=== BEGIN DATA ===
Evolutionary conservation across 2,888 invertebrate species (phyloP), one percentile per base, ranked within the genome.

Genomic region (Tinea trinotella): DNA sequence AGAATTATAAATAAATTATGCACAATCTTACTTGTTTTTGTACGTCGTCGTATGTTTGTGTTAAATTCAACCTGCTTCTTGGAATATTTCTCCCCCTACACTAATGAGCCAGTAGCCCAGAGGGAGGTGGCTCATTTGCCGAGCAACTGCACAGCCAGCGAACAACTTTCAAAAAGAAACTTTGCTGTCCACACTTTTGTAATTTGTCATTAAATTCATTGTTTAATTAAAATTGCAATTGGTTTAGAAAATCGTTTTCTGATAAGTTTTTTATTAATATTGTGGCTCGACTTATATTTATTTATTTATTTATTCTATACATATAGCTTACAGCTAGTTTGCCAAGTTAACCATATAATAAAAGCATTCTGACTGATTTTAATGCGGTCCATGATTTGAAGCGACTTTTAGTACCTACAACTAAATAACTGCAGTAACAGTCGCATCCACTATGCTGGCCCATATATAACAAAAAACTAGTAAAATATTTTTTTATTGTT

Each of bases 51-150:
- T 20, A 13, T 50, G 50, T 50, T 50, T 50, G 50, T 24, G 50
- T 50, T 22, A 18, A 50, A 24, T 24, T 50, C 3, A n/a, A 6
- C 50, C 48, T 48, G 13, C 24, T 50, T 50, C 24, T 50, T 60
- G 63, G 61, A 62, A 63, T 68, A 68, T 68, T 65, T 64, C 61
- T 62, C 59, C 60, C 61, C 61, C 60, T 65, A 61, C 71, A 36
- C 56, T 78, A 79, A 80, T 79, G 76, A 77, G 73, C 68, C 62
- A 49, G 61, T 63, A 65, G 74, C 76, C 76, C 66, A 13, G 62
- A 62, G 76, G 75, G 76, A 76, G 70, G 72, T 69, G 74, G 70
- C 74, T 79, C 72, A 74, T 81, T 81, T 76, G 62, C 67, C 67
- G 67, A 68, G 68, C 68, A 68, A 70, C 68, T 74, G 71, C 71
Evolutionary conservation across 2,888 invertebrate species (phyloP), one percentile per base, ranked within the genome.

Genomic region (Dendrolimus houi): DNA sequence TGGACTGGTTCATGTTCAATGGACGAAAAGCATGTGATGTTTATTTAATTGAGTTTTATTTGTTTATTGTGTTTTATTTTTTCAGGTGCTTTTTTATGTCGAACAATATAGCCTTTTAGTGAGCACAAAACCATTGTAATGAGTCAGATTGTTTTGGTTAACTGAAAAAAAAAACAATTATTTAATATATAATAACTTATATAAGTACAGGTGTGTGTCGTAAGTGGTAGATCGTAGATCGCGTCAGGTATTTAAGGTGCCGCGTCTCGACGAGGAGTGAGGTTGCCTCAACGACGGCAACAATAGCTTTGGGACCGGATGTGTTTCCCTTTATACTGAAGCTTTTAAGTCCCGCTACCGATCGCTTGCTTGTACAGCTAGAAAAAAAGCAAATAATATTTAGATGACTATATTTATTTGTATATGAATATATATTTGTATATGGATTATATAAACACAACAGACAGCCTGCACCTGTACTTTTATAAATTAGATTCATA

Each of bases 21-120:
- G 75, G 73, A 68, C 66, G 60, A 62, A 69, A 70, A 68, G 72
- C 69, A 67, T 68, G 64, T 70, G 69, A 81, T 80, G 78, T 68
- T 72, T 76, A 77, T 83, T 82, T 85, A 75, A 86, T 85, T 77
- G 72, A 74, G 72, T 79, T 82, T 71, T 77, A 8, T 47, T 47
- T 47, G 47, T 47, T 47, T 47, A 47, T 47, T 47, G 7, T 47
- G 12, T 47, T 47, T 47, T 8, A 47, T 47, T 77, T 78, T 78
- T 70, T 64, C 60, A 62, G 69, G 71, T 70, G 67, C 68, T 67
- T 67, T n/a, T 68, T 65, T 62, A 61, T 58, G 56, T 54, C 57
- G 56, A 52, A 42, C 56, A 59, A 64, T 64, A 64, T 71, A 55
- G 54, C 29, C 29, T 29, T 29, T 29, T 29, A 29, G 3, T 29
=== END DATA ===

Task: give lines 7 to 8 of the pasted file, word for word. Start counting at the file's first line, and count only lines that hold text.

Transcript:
- G 63, G 61, A 62, A 63, T 68, A 68, T 68, T 65, T 64, C 61
- T 62, C 59, C 60, C 61, C 61, C 60, T 65, A 61, C 71, A 36